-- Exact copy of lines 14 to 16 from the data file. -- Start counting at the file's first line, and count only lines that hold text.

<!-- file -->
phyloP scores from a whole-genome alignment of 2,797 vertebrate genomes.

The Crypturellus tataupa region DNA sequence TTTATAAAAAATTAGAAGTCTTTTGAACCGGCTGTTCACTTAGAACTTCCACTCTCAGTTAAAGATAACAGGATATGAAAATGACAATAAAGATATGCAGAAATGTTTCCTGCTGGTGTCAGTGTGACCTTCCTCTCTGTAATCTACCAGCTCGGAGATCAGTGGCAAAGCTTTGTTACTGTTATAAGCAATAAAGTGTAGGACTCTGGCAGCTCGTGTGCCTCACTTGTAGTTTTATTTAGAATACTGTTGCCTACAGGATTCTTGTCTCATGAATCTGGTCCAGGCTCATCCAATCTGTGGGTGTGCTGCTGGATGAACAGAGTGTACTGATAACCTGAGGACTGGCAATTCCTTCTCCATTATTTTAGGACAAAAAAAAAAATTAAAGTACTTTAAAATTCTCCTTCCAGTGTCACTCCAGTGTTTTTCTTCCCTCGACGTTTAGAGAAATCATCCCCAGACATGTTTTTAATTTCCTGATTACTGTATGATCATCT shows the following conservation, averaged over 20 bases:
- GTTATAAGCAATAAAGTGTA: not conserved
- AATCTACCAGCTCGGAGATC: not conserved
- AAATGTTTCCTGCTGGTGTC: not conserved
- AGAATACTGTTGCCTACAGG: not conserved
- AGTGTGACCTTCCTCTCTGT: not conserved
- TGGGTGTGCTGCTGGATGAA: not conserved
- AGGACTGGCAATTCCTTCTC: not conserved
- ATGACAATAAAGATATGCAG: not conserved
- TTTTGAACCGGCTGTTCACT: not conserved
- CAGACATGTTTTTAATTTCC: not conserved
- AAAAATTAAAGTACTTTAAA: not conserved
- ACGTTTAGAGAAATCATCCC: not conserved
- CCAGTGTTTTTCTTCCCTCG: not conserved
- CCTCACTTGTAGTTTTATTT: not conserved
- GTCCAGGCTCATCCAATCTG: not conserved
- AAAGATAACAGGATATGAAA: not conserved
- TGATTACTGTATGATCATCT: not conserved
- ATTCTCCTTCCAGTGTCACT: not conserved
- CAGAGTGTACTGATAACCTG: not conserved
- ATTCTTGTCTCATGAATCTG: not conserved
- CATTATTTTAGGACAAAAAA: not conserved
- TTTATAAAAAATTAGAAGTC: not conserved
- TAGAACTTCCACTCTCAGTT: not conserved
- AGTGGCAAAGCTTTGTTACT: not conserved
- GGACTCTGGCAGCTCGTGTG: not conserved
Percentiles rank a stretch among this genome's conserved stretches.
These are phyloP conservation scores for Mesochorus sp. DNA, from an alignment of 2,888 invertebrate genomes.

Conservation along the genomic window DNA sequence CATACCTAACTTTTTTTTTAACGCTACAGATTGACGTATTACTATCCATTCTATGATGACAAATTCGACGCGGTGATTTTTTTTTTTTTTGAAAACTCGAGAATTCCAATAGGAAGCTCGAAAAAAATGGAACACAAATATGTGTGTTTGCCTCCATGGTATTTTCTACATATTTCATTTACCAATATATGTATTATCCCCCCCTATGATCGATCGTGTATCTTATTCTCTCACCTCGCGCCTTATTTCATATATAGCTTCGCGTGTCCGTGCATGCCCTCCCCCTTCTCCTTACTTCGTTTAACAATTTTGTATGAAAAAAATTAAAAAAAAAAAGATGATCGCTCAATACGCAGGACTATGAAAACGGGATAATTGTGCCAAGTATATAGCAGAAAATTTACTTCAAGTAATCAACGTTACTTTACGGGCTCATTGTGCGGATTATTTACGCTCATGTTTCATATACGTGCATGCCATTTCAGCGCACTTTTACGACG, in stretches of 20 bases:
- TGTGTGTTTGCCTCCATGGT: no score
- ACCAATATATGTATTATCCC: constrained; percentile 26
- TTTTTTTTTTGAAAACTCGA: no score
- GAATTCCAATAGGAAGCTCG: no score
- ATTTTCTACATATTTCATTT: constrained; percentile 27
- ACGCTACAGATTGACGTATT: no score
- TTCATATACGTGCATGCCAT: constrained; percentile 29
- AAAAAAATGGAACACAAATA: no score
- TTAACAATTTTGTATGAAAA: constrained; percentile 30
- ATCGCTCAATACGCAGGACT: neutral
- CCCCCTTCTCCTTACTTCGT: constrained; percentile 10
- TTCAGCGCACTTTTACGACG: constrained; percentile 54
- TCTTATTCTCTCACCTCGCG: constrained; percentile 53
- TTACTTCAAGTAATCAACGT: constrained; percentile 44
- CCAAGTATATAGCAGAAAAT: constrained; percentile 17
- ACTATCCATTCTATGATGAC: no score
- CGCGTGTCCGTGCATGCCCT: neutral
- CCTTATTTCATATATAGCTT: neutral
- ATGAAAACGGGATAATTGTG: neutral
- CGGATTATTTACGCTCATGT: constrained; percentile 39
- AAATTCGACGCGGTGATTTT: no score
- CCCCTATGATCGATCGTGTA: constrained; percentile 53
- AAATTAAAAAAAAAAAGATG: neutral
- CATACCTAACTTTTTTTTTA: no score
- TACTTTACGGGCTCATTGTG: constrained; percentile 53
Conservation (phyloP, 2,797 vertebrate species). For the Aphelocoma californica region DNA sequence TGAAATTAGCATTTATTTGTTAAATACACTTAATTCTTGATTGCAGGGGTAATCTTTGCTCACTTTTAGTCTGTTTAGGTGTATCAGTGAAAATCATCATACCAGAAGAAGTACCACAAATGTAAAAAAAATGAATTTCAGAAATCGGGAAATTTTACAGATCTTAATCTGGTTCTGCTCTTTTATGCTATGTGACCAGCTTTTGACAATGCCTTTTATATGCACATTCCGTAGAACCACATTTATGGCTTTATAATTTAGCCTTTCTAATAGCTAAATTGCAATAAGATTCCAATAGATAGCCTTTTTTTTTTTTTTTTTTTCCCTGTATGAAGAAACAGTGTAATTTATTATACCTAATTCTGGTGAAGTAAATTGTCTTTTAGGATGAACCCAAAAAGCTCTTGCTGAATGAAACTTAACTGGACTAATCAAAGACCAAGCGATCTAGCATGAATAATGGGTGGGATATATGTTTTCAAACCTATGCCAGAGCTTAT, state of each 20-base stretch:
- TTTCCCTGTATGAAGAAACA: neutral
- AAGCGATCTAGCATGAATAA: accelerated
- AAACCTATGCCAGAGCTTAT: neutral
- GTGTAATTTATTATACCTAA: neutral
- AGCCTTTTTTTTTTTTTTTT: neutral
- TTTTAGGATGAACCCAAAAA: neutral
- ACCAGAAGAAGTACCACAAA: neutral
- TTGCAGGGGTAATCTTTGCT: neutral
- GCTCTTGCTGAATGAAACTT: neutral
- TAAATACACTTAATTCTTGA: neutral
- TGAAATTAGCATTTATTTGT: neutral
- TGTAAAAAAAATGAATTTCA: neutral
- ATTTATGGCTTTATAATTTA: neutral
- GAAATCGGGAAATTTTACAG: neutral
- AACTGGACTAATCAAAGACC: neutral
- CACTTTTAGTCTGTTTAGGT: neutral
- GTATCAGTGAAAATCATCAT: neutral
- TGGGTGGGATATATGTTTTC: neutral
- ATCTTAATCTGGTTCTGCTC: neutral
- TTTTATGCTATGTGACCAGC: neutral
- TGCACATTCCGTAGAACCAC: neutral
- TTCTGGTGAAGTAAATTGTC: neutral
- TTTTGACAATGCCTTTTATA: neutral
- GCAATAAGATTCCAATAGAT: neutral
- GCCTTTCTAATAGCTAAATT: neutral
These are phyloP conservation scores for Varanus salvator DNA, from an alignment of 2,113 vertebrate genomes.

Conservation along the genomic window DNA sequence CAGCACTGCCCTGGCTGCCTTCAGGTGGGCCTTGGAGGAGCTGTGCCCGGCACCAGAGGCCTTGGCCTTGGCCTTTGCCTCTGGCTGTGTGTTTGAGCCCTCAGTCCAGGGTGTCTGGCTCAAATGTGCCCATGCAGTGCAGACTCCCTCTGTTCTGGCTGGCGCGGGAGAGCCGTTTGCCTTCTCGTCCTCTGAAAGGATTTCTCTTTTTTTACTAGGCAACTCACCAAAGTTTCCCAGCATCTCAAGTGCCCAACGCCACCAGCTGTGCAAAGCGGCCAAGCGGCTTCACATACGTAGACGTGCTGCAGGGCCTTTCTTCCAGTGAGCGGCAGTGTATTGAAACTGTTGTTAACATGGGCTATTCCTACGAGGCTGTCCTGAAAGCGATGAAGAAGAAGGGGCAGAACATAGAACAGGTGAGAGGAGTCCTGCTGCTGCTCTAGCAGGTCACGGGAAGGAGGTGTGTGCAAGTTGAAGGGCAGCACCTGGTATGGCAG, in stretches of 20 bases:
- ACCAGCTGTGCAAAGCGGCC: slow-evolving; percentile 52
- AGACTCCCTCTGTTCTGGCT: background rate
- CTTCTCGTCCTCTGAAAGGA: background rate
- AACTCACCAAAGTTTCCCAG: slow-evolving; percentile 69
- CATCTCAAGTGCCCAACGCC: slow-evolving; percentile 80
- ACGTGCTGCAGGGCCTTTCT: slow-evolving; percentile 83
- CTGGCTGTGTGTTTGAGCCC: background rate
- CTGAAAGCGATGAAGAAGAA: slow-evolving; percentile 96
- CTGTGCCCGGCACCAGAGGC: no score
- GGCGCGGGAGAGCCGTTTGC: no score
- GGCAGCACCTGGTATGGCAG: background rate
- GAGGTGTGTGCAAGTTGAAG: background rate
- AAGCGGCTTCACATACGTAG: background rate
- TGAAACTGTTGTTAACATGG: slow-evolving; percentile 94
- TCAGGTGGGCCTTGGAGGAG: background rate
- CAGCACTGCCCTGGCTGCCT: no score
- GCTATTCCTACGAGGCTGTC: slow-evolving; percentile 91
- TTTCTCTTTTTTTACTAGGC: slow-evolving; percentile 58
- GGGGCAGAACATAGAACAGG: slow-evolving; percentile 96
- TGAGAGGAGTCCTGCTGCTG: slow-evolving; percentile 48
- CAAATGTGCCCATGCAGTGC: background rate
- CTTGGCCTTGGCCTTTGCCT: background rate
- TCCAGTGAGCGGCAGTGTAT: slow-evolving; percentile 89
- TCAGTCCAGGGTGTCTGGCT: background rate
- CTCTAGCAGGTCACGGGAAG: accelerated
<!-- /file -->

- ACGTTTAGAGAAATCATCCC: not conserved
- CCAGTGTTTTTCTTCCCTCG: not conserved
- CCTCACTTGTAGTTTTATTT: not conserved